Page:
Alex Keble argues that the half-hearted Premier League winter break does nothing for clubs, players or more importantly the fans.
Finally it’s here. After more than a decade of calls for an English winter break – to relieve fixture congestion; to prevent exhausted players from getting injured; and to assist England in European club football and the international game – the FA have got their way. Finally England has recognised the need for a rest and caught up with the rest of Europe.
Or at least that’s what we thought when the winter break was first confirmed back in June 2018. The reality is a botched February semi-break from football that does almost nothing to help the aforementioned problems while triggering a whole new set of existential questions about the future of the English game. Unsurprisingly, it turns out the execution of the idea has served to highlight football’s self-defeating obsession with monetising its product no matter the cost.
First of all, it’s been a pretty poor experience from a fan perspective. The middle of this break is an odd limbo state for the supporter, neither nourished by the weekend action just gone nor excited for the next. For Premier League fans, the flurry of 3pm results were lost while the league table became momentarily pointless, reflecting only half-truths as Sheffield United leapt up to fifth and Everton up to seventh. It left an unsatisfying taste.
That might sound like an unnecessary moan, an inconsequential aside compared to, say, injury prevention – but to minimise the fan feel of the weekend is to swallow the narrative we’ve been sold for far too long, that the game is about profit margins, managers’ contentment and industry satisfaction rather than the supporters’ experience.
The break also came far too late, long after the muscle injuries piled up in late December and January, and had no impact on the ludicrous decision to play six games in 15 days over Christmas and New Year. That’s the real cause of injuries and exhaustion in the summer, not the lack of a two-week break - which most clubs already received around this time of year if/when knocked out of the FA Cup.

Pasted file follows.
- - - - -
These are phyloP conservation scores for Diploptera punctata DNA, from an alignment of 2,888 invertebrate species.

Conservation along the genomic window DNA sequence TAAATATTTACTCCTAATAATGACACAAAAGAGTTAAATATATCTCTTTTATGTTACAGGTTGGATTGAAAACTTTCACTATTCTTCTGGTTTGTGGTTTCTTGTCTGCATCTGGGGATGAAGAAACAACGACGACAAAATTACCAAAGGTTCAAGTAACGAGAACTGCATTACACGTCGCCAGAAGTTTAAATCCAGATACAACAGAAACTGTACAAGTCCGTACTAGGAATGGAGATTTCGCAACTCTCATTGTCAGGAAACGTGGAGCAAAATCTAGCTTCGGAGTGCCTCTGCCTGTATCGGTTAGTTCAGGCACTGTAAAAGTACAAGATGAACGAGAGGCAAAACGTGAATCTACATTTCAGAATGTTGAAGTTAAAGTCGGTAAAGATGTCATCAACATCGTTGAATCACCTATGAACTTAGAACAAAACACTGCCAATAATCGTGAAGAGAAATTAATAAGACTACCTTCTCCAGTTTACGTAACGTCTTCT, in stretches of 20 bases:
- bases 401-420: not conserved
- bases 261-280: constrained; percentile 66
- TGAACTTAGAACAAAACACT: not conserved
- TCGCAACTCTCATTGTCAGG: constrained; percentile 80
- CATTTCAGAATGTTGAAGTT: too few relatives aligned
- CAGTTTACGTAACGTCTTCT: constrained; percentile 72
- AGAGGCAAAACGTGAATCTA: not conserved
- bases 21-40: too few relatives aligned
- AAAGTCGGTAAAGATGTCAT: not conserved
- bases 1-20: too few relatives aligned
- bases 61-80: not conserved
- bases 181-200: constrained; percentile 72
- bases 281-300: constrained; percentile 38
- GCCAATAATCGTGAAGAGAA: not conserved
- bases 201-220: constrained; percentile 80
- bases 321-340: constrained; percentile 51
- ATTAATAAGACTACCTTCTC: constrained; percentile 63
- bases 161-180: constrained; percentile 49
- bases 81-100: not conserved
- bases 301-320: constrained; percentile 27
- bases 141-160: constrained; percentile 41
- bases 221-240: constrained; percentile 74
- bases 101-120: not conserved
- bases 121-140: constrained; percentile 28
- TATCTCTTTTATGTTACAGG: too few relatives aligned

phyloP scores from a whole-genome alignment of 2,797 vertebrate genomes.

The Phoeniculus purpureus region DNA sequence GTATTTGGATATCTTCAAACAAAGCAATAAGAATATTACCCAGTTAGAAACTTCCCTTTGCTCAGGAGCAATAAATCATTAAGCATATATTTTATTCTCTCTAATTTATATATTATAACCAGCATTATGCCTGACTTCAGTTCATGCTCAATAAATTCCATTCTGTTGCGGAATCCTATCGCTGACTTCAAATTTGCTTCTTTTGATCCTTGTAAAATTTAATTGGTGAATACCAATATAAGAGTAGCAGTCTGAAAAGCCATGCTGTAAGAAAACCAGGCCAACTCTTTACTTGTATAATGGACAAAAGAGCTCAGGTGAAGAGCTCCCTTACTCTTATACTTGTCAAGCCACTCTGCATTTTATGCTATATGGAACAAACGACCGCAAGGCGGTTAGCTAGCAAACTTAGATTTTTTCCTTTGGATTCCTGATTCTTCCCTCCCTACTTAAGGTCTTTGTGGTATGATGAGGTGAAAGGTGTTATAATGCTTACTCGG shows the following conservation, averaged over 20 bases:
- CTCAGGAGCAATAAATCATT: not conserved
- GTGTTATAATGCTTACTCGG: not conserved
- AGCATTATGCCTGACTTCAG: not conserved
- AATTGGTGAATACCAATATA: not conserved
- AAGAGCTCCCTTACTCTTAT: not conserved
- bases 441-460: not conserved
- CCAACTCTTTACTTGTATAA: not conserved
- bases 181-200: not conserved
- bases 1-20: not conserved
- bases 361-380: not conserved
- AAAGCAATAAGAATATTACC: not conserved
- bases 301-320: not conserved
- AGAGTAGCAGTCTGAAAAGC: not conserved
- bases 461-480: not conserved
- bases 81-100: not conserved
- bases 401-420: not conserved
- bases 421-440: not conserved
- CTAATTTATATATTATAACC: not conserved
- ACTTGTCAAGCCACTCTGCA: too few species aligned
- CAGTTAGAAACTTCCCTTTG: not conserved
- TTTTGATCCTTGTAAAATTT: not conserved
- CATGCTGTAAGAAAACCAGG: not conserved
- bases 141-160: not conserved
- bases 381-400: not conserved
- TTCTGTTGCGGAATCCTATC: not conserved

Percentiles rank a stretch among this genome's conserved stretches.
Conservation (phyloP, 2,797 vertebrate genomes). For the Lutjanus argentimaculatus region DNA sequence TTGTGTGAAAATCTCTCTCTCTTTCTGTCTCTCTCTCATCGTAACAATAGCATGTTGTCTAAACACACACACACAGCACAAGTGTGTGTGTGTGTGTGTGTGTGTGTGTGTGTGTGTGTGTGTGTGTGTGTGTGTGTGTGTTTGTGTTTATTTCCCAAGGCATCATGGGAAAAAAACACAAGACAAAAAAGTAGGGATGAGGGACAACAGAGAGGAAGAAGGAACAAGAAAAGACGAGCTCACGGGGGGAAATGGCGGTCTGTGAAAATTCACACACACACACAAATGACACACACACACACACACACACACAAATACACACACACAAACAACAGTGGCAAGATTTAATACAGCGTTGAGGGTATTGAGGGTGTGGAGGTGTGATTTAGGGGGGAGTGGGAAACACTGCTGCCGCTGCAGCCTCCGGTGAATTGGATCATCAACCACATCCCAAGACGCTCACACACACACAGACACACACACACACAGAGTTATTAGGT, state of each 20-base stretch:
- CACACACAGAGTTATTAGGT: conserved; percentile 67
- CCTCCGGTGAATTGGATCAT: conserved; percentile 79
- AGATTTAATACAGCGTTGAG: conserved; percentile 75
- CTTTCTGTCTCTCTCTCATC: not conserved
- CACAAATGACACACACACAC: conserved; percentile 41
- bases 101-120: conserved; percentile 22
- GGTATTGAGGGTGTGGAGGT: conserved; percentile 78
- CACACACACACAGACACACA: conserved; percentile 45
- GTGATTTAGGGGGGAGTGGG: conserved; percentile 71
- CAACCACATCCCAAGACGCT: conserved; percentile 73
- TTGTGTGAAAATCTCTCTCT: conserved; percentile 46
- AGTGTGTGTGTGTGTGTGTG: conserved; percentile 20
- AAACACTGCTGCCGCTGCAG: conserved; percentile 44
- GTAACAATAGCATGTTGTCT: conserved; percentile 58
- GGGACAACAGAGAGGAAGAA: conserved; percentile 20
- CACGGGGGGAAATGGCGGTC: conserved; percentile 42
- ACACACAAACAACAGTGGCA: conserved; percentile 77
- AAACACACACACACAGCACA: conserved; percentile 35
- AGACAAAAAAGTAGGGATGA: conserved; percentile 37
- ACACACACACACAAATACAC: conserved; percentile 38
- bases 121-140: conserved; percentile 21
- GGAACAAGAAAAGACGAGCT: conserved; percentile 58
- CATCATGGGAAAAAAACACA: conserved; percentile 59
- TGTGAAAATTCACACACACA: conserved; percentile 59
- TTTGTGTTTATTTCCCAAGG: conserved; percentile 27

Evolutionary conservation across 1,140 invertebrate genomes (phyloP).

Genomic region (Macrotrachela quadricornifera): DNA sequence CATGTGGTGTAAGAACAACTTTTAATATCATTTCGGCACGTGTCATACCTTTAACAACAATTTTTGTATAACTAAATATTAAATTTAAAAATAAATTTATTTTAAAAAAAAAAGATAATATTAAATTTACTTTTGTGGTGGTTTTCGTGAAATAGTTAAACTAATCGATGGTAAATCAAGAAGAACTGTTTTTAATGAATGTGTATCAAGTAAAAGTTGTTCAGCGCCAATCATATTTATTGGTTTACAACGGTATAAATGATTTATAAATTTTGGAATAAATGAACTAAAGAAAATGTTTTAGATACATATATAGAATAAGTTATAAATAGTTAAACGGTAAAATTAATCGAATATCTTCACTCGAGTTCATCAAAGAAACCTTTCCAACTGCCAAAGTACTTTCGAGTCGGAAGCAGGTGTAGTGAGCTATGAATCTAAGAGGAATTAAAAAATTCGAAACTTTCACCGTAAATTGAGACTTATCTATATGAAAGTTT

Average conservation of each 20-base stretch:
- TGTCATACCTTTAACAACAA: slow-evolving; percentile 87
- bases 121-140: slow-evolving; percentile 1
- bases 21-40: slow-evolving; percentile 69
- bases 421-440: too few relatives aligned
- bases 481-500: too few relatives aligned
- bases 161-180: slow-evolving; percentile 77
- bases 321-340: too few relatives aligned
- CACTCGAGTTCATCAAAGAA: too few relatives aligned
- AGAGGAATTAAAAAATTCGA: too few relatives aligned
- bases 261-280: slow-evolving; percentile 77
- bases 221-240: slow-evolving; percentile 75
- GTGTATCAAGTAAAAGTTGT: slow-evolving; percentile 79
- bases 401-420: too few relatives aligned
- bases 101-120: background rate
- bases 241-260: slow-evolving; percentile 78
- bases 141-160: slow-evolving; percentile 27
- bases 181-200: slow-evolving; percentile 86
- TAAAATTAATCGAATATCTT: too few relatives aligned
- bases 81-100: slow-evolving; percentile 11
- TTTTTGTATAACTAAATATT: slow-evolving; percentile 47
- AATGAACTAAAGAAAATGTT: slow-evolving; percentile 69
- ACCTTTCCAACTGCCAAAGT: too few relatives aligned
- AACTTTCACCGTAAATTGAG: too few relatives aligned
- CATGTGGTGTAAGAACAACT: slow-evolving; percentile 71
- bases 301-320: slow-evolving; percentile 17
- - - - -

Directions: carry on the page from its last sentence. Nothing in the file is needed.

The FA Cup is the most obviously damaged by this pseudo-break in the schedule, which comes as no surprise given it was sliced and shredded in order to make room in the first place; the fifth round has been moved to midweek to accommodate the break while replays have been scrapped. That decision in June 2018 has become the thin end of the wedge, the first tangible concession that the FA Cup is less important than the Premier League, creating a space to argue about the value of FA Cup replays and even the value of the tournament itself.
Part of the reason the FA Cup is under threat is a perceived absence of ‘magic’ in recent years, and while this primarily reflects how nostalgia has exaggerated memories of cup shocks it is partly because the third round comes at such an exhausting moment. Pretty much everyone is sick of football at the beginning of January and managers inevitably field weakened teams. The ennui that infects so many of us on third-round day tells us why early January is the only sensible time to take a winter break. We all need it after the mammoth Christmas run.
The reason for it coming late, in two halves, and with no respect for its own integrity (by hosting FA Cup fourth round replays within it) is, of course, about money. Splitting the round satisfies TV broadcasters upset by losing their content for a whole weekend. Shifting other tournaments around it speaks to modern football’s insatiable thirst for more football. It is the kind of feverish short-termism that defines late capitalism, a cash grab that ignores the possible long-term effects of wringing resources dry.
The Club World Cup is set to be expanded to 24 teams, including eight from Europe, in a tournament running through June every four years. The Champions League is set for its own expansion soon, with an extra round mooted. The UEFA Conference League, a third tier of European football, begins in 2021.
Soon there will be no room for a winter break at all, and although the FA and the Premier League cannot be blamed for the reckless money-grabbing decisions made by UEFA and FIFA their winter break aligns with the new order. The clubs and supporters asked for space to breathe. Instead, they were given a stretched out hybrid break that serves to prove a modern truth: profit is king.
It is unrealistic to expect the Premier League to roll back, to put the break in a place that truly benefits the players or fans, but they could at least listen to Jose Mourinho’s comments and take the Champions League and Europa League fixtures into account. It is odd that Wolves, Chelsea, Liverpool, Arsenal, Man Utd, and Tottenham play this weekend and then in midweek in Europe when they could have been positioned the week before.
A bloated fixture list is going to seriously damage the sport. The Premier League’s half-hearted attempt at introducing a winter break fuels the argument, making it clear that English football stands with UEFA and FIFA in maximising content output of its most lucrative competitions. No matter the FA Cup is suffering, no matter we get two half-baked weekends of Premier League football.